Throughout 2013, the SWAC Secretariat shared and discussed results from the 2011-12 WAF programme in West Africa and international settings. These occasions served to introduce key findings at conferences and workshops, to share data and methodology with on-going foresight programmes on the future of food security in West Africa and to inform policy and development programme formulation.
More than 500 e-book copies have been downloaded from the OECD I-library. Some 1 000 copies were disseminated by the SWAC Secretariat to West African policymakers, development partners and other target audiences.
- Key findings and analyses from the WAF programme fed into the formulation of the AGIR Regional Roadmap, emphasising a comprehensive interpretation of market dynamics and the importance of urbanisation and settlement patterns in food and nutritional strategies;
- Discussions on integrating Africapolis data in food security early warning and other spatial population measurement tools have already started, notably with USAID/FEWS NET;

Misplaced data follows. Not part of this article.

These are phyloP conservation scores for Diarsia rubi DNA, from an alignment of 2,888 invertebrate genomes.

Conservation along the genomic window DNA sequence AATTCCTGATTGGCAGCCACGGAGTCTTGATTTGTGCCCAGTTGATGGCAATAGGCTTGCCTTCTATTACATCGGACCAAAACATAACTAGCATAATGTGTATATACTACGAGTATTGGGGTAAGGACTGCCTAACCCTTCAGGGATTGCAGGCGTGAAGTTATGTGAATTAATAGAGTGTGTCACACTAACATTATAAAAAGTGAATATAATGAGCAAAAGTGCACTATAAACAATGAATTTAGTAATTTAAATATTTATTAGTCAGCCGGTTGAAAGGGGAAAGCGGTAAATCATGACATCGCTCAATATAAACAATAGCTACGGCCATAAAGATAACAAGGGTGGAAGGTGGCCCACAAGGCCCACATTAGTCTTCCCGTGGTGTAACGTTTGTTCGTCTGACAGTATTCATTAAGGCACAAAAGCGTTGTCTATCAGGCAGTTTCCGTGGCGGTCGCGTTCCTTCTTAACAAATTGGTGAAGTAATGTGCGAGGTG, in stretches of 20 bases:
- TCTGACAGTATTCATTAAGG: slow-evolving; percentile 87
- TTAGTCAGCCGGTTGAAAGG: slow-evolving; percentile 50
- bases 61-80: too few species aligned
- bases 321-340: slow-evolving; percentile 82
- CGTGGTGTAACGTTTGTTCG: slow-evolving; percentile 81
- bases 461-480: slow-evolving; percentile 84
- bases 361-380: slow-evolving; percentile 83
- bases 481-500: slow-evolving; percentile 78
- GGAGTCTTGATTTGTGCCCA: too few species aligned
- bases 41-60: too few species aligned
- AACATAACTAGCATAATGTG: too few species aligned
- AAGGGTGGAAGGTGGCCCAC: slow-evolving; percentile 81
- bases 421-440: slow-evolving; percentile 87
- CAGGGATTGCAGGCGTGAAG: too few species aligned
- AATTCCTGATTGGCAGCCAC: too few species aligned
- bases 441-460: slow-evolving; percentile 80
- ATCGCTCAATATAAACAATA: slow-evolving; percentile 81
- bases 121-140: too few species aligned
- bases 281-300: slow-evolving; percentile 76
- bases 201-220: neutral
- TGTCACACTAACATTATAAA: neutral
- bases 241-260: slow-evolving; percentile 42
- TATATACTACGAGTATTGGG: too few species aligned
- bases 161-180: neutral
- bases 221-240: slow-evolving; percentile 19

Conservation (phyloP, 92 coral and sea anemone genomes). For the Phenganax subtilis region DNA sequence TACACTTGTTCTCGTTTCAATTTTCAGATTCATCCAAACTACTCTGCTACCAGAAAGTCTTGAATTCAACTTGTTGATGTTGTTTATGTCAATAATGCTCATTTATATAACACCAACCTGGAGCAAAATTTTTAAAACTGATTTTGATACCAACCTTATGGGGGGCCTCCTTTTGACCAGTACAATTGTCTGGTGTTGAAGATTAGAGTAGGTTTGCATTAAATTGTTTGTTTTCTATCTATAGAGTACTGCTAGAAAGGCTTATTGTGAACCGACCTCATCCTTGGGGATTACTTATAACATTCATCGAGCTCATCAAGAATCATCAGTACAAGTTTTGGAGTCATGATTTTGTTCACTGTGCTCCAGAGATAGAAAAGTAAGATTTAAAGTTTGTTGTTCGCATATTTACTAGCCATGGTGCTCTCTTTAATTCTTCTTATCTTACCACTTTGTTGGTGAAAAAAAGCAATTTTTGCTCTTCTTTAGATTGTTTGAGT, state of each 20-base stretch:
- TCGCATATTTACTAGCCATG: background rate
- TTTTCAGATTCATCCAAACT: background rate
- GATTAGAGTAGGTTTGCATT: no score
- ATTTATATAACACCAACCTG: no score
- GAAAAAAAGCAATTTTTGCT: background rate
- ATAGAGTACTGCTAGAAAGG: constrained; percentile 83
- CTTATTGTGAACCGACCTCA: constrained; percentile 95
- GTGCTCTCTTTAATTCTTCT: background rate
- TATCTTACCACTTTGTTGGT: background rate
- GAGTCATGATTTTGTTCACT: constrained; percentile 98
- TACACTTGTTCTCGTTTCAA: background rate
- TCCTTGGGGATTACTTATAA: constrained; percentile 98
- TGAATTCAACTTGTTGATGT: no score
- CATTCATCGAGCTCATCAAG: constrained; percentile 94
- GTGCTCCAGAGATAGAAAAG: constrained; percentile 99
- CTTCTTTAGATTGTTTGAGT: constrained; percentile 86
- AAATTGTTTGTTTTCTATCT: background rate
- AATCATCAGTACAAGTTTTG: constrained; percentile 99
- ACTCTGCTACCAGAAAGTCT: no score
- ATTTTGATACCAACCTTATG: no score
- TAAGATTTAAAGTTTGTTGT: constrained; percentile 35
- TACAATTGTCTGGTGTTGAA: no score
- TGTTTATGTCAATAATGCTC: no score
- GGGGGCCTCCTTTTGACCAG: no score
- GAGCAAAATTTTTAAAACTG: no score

- WAF analyses were extensively referenced in the Australian Aid’s food security programme for West Africa.
Having demonstrated the crucial importance of urbanisation and settlement data in the field of food security policy formulation, the SWAC Secretariat worked together with the Africapolis team on an up-date of the “West African urbanisation dynamics” study. This updated study, to be published in Mid-2014, integrates new census data from 13 countries. It identifies and geolocalises 2 965 agglomerations (versus 1 582 in 2008), of which 1 366 are located in Nigeria, providing the most extensive database on Nigerian urbanisation to date.
Did you know?
- Between 1950 and 2010, the total population of West Africa grew from 72 to 290 million inhabitants.
- The demographic transition in West Africa is accompanied by a significant spatial redistribution of populations.
- Over the past six decades, the urban population multiplied by 20, from 6 million to 118 million inhabitants, and the level of urbanisation grew from 8% to 41%.
- During the same period, the rural population multiplied by 2.6, from 66 million to 172 million, and rural population densities increased.
- Agricultural production between 1980 and 2010 saw an average annual growth of 3.7% compared to the world average of 2.21%.